All photos of the Stony Island Arts Bank in this post are taken by Johnny Loi Photography.


If you’re a history lover and an enthusiast of cultures, you must visit the Stony Island Arts Bank in the South Side of Chicago. It’s a community, cultural, and arts center, housed in a reclaimed building that was initially going to be torn down. The beautiful structure was a bank from the 1920s that had been abandoned for a long time, until the Rebuild Foundation came, renovated, and gave it a new life as a center that fosters community engagement with the history and culture of Chicago’s South Side. See the beautiful images of the bank in the image gallery below.


I came primarily to see its marvelous reading room and I dragged my photographer husband with his gears. The reading room is actually the Johnson Publishing Library, with books up to the ceiling on Black history and cultures. You’re allowed to browse and flip through the books, but not check them out. Wash your hands first before you touch the books, since some of them are very old. They also have drawers of old picture slides dating all the way back from the 1800s (wear gloves if you want to check them out and notify the staffs).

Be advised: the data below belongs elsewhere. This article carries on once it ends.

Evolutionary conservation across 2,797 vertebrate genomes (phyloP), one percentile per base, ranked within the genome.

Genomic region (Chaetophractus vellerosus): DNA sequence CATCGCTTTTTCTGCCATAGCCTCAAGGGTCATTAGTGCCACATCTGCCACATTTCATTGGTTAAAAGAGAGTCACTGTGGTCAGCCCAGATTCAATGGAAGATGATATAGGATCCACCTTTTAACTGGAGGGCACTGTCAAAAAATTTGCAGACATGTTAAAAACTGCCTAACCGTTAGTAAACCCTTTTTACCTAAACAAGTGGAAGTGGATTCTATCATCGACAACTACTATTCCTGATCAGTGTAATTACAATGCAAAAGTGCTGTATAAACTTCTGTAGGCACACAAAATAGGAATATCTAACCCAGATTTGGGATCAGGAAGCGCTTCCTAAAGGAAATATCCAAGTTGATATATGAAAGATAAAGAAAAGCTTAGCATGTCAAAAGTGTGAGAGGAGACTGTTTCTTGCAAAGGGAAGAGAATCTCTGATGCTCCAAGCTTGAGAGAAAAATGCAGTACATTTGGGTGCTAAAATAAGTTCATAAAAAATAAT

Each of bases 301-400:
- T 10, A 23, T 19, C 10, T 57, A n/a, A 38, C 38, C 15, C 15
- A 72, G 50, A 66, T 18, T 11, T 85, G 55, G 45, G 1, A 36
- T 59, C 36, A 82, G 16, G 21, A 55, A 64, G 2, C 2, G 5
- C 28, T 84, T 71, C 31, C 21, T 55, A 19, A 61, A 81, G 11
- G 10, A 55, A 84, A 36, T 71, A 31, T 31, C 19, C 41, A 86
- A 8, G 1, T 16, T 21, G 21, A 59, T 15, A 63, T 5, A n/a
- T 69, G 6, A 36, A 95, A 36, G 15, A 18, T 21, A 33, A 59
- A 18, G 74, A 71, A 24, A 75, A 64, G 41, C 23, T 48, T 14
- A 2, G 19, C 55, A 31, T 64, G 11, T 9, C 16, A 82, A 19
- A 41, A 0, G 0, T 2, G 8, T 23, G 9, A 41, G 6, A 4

The top floor features two private collections that had been donated to the arts bank. One is the Frankie Knuckles records collection and the other one is the private collection of Edward J. Williams, who had amassed hundreds of racist artifacts of Black Americans from the Civil War era to the present. He had purchased many of these objects to take them out of circulation. Among these were segregated bathroom signage, old postcards with very disturbing images and sayings, and many others that reflect a way of thinking that is part of American history.


The staffs are very helpful and eager to tell the many interesting stories associated with the arts bank and its exhibits. Since its opening in October 2015, this center has been an active and ongoing project, with volunteers from the community helping with efforts such as cataloging the books in the library.


I enjoyed the few hours I spent there tremendously. They also host events and musical performances by local artists, which are more reasons to come back and visit. If you plan to visit Chicago, be sure to stop by and spend some time there (free admissions!).


See more coverage of the Stony Island Arts Bank here and here. Visit their website here.